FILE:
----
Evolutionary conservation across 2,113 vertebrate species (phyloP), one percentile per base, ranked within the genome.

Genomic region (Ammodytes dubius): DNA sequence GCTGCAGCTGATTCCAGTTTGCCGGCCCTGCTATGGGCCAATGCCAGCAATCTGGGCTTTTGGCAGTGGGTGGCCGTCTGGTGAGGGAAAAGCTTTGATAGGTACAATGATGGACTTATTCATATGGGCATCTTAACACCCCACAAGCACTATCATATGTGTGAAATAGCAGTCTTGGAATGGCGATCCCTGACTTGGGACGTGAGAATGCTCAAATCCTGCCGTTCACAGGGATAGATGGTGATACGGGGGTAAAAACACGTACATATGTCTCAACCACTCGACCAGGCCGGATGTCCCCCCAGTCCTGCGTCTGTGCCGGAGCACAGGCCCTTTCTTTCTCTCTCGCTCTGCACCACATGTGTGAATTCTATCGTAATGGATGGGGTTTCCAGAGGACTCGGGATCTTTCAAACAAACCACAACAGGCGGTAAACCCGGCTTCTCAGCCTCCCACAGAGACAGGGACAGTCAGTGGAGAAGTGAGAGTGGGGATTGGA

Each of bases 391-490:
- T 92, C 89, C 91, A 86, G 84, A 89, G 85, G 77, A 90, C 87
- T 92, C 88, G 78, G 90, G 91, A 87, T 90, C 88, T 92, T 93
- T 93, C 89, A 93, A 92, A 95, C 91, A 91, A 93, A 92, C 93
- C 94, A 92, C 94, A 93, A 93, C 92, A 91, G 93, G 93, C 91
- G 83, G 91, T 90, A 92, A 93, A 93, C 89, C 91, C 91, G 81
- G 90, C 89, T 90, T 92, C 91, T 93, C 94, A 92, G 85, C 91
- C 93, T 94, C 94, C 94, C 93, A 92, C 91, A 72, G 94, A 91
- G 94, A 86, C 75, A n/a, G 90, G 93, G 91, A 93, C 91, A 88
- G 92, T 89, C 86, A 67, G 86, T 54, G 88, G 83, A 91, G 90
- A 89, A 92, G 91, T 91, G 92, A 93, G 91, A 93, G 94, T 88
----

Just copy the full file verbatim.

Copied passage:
Evolutionary conservation across 2,113 vertebrate species (phyloP), one percentile per base, ranked within the genome.

Genomic region (Ammodytes dubius): DNA sequence GCTGCAGCTGATTCCAGTTTGCCGGCCCTGCTATGGGCCAATGCCAGCAATCTGGGCTTTTGGCAGTGGGTGGCCGTCTGGTGAGGGAAAAGCTTTGATAGGTACAATGATGGACTTATTCATATGGGCATCTTAACACCCCACAAGCACTATCATATGTGTGAAATAGCAGTCTTGGAATGGCGATCCCTGACTTGGGACGTGAGAATGCTCAAATCCTGCCGTTCACAGGGATAGATGGTGATACGGGGGTAAAAACACGTACATATGTCTCAACCACTCGACCAGGCCGGATGTCCCCCCAGTCCTGCGTCTGTGCCGGAGCACAGGCCCTTTCTTTCTCTCTCGCTCTGCACCACATGTGTGAATTCTATCGTAATGGATGGGGTTTCCAGAGGACTCGGGATCTTTCAAACAAACCACAACAGGCGGTAAACCCGGCTTCTCAGCCTCCCACAGAGACAGGGACAGTCAGTGGAGAAGTGAGAGTGGGGATTGGA

Each of bases 391-490:
- T 92, C 89, C 91, A 86, G 84, A 89, G 85, G 77, A 90, C 87
- T 92, C 88, G 78, G 90, G 91, A 87, T 90, C 88, T 92, T 93
- T 93, C 89, A 93, A 92, A 95, C 91, A 91, A 93, A 92, C 93
- C 94, A 92, C 94, A 93, A 93, C 92, A 91, G 93, G 93, C 91
- G 83, G 91, T 90, A 92, A 93, A 93, C 89, C 91, C 91, G 81
- G 90, C 89, T 90, T 92, C 91, T 93, C 94, A 92, G 85, C 91
- C 93, T 94, C 94, C 94, C 93, A 92, C 91, A 72, G 94, A 91
- G 94, A 86, C 75, A n/a, G 90, G 93, G 91, A 93, C 91, A 88
- G 92, T 89, C 86, A 67, G 86, T 54, G 88, G 83, A 91, G 90
- A 89, A 92, G 91, T 91, G 92, A 93, G 91, A 93, G 94, T 88